Someone call Wes Craven and tell him I've found the ogress for his next horror film. She's my landlady, she's altogether unhinged and she's become my arch nemesis. I've recently had visions of her being carried off to parts unknown by a troupe of dwarves, which I realize is overly optimistic on my part, but hey, everyone has dreams. I only hope she forks over my damn money before the wee devils cart her away.
[enter EXPLANATION, stage right]
The Korean real estate system is a serpentine system of trap doors for your money. And behind each door is a person waiting to separate you from that money. When renting a house or apartment, you'll usually have two choices on the money front. First, there's weolsae ('monthly payment'), wherein the renter pays a large deposit and thereafter coughs up monthly rent. When you move out at the end of the lease, you get the original deposit back, or at least that's the way it works in theory. Alternately, you could opt for cheonsae, in which you pay a huge initial deposit ('key money'), thereby avoiding monthly rent. The latter system basically amounts to a loan to the landlord, which they can then invest for a set period, at the end of which they return the original amount to the tenant.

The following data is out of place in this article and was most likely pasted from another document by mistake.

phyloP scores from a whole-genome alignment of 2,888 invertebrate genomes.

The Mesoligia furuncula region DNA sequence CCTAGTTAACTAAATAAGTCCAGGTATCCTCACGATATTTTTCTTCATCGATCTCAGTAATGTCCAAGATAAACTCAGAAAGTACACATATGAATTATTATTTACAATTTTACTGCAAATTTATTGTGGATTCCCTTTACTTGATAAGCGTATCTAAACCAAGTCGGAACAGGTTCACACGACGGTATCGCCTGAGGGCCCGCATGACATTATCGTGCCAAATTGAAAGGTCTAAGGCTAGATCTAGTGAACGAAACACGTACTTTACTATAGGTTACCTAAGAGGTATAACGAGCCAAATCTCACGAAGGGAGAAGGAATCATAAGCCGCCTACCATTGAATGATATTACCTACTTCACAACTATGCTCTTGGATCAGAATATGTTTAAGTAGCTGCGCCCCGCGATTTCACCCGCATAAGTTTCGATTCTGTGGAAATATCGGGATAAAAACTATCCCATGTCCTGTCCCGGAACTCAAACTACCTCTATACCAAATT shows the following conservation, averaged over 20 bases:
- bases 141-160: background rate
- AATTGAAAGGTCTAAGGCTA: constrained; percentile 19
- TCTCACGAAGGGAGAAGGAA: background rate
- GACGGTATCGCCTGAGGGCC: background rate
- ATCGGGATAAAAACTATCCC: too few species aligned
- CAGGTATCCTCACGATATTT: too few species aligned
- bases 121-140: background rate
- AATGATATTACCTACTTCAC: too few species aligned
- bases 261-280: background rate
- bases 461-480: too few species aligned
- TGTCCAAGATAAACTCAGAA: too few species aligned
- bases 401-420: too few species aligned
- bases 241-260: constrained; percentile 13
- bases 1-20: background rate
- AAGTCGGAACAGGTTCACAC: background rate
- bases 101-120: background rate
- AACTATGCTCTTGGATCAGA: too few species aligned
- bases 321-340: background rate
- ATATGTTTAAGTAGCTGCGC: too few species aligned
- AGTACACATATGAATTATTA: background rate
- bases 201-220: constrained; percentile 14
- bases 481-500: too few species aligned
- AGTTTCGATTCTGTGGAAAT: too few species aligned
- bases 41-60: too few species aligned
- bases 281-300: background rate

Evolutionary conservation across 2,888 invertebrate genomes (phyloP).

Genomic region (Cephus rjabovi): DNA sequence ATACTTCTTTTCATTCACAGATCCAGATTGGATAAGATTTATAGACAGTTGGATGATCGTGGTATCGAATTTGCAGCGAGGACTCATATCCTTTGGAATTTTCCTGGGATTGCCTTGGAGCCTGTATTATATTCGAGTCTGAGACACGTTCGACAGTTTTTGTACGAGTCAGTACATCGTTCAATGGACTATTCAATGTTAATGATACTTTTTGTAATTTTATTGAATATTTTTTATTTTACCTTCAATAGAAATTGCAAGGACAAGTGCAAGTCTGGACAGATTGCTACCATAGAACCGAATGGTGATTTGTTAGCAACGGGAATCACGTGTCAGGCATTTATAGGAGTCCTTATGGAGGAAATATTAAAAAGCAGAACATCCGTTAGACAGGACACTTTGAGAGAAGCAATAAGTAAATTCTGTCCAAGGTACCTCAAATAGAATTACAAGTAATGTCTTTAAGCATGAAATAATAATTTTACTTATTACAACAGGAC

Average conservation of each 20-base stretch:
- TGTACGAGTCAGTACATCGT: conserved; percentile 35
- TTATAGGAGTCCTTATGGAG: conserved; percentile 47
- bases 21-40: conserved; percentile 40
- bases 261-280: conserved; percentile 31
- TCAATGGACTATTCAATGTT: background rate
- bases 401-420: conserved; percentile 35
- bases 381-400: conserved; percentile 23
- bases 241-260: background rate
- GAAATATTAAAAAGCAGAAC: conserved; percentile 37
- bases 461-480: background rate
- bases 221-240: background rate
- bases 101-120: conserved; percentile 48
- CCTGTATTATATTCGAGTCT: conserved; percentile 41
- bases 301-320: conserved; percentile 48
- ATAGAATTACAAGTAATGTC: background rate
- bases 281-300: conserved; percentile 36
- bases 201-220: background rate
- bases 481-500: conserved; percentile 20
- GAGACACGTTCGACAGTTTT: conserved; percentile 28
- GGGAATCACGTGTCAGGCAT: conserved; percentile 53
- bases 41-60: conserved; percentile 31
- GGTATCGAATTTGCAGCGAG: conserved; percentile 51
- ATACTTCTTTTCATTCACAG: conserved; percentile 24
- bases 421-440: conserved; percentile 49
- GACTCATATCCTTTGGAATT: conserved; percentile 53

Last June, I put down a US$5,000 deposit (practically nothing by Korean standards) on a fetching little pigsty here in Seoul and have been paying monthly rent ever since. With a wedding on the horizon, the time has come for me to move, which according to the contract, means my landlady will soon owe me about five grand. My rental contract states as much and you'd be forgiven for thinking that's all I need.
Problem is, old Koreans like my landlady (and small number of young ones) view contracts as an inconvenience when it comes time to actually honor them. Agreements are often made based on what's convenient at the moment, without consideration of what it will take to deliver on one's promises.
As such, the She-Devil upstairs has been trying to weasel out of paying by saying she ain't got no money. I don't particularly care what she did with the money (though I suspect she blew it on the latest Thunder Down Under show in Seoul), nor whether she has to beg, borrow or steal to repay my key money, just as long as she gets it. She's tried to goad me into a few confrontations over the money, but I just smiled and pointed to the calendar and the day I'll be moving (when I expect the money), all the while making veiled references to cement shoes and my previous convictions for rackateering.
Yesterday had the woman stating that she'd be paying up this week, her voice laden with self-pity as she told of how she'd have to take a loan to repay me. In my corner, the small violins began to play. Now I'm the heartless foreigner, accused of playing dirty and not 'understanding' (a favorite phrase in Korea) her situation. Apparently, expecting someone to honor a contract makes me a cruel fiend in my own right. Well, Mr. Craven, you can have me for your next movie, too.
image by Richard Lindner